The little known gem on the shores of Upper Egypt’s stretch of the Nile known as Esna might be tiny but it sure is mighty. It is home to some of ancient Egypt’s most magnificent temples. It may be a small city today that is relatively unknown but once upon a time Esna was actually one of the most famous and important cities in all of Egypt. This is attributed to its stellar location, as it situated between a handful of other critically important cities. In fact it was once a very vital stop along the route for trading in the ancient world. The remnants of this amazing past still exist today and are sorely underappreciated. However, lately, the Egyptian government as well as other foreign powers and international entities have been working avidly to restore it.
Esna is one of the most special spots along the Nile. If you have the opportunity to hop on a Dahabiya, it is well worth exploring its historic areas and markets and admiring its dynamic local life. It is not just Egyptian monuments that are found here. There a number of temples from the Roman and Ptolemaic period including the striking Temple of Esna which also goes by the name of Khnum.
Where is Esna in Egypt?
Esna sits quietly on the serene banks of the Nile. Located about 500 away from Cairo, Esna is home to the beautiful Temple of Esna and a number of other charming gems from the vast span of Egyptian history. Only 34 miles from Luxor, Esna has a stunning Ottoman caravanserai known as the Wekalat al-Gedawi, which was once the main commercial center of the small town along with other charming relics.
The Many Names of Esna
In antiquity, it was known by Egyptians as Senat and later on when the Greeks took power, it took on the name of Latopolis. The name actually translates to the city of the fish but this is not because it is a popular fishing site, it is because this was once a site where fish were worshipped as holy and sacred deities.
What Makes Esna So Unique?
Esna is a small town along the Nile, so it is only accessible by Dababiya or a felucca. The charming Nile-side city of Esna is a marvelous time capsule, preserving a unique, multi-cultural history that represents centuries of Egyptian history. Esna was a very significant trading hub along the camel-caravan route that runs between Sudan and Cairo vertically and the Nile Valley and the Western Desert horizontally.
The city’s unique urban tapestry is one of the few remaining instances of peaceful coexistence between different peoples, cultures and religions in Egypt and the region at large. Alongside its historical importance, Esna is also famous for its distinct handicrafts, textiles and food products. Many of these items are actually in danger of going completely extinct. This is the reason the USAID, Egyptian government and other development entities stepped in to preserve these practices and traditions from completely disappearing off the map.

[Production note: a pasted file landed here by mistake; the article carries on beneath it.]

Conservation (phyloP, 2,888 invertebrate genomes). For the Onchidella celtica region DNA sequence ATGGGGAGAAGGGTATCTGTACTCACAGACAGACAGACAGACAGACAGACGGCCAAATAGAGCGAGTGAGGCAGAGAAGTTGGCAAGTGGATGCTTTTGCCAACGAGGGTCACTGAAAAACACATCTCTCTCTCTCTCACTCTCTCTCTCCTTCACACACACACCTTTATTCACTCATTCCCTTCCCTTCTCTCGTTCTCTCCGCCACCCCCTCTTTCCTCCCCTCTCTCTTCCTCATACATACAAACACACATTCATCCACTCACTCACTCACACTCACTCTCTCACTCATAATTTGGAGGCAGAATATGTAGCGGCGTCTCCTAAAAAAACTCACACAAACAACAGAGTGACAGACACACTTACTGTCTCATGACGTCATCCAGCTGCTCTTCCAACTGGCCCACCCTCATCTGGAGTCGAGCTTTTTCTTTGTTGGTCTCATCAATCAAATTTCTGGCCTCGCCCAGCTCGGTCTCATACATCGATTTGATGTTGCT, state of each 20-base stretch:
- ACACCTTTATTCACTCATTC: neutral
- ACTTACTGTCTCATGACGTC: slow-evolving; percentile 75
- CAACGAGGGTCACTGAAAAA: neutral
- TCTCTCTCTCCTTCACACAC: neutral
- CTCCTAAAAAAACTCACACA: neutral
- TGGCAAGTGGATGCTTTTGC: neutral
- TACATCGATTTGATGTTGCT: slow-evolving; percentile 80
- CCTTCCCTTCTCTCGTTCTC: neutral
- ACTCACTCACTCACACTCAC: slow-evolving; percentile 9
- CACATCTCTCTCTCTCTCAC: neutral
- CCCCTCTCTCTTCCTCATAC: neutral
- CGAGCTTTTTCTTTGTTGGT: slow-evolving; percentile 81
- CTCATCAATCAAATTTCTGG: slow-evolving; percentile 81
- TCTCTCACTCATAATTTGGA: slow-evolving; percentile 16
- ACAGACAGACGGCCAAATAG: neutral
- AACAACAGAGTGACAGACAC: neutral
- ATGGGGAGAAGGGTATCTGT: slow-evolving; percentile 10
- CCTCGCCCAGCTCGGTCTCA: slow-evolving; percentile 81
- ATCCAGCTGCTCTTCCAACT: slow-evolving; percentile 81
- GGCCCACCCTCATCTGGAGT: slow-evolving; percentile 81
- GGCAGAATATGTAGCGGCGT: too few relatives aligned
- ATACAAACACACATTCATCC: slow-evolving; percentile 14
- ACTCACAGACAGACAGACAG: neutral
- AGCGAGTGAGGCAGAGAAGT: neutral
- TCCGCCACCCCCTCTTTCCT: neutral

Esna in Modernity
Buttressed by its magical past, the modern city of Esna attracts tourists who stop while on Nile cruise tours to marvel at its barrage bridges that were constructed by the British occupation period in the early 20th century. Another popular attraction for travelers while exploring Esna is its vibrant outdoor market which is located just a couple of streets from the Nile Corniche.
Spotlight on the Temple of Esna
Enshrined to the ancient Egyptian god known as Khnum, the Temple of Esna was commissioned by King Tuthmosis III reign during the 18th Dynasty. However, the temple was not completed until much later during the Ptolemaic and Roman Periods, finally being completed by 250 A.D. Inscriptions on the temple’s interior depict the individuals who were behind the construction of the temple, something of a signature of the creators.
The remnants of the Temple of Esna are a hall of columns lined with a set of 24 pillars carefully embellished with lotus and palm motifs in stunning details. The walls are also decorated with multiple rows of reliefs, depicting Ptolemaic and Roman Emperors in Pharaonic dress, as they perform sacrificial rituals to the creator god Khnum. There are a series of chambers on both sides of the temple entrance. These were used as storage rooms by the priests and maintenance people of the temple.
Along the temple’s western wall exterior, there is a depiction of the mighty God Horus and the creator God Khnum. They are captured here pulling a net overflowing with fish along the banks of the Nile juxtaposed with an array of reliefs of birds. Even more importantly, at the bottom of this façade, you will find the last ever known hieroglyphic inscriptions recorded, marking the completion of the temple by Roman Emperor Dios.
The Restoration Work Happening in Esna
Thankfully, Esna has been receiving the attention needs to preserve its unique heritage. There has been a big push to increase the city’s touristic potential and attract more visitors. So far, the restoration works have brought back to life a handful of the city’s intangible heritage sites including the traditional Oil Press, several weaving workshops and the charming Al-Qisariya Market.
Brimming with ancient temples and historic sites, the small and peaceful town of Esna is home to a treasure trove of underappreciated cultural gems distinct to Upper Egypt. Among them is a old Ottoman-era caravanserai called Wekalet Al-Geddawy in Arabic.
The 18th century market was once the commercial center of Esna. It provided housing to traveling merchants and was the site of a lively bazaar teeming with exotic goods laid out in its tiny courtyard. USAID and the Minisry of Tourism and Antiquities came together to renovate the market and bring it back to its original state. These renovations are helping place Esna on the tourist map and invite curious visitors to come and discover its one-of-a-kind mix of culture and history. From historical sites and weaving shops to the oil press, Esna has a world of hidden gem waiting to be discovered by the world.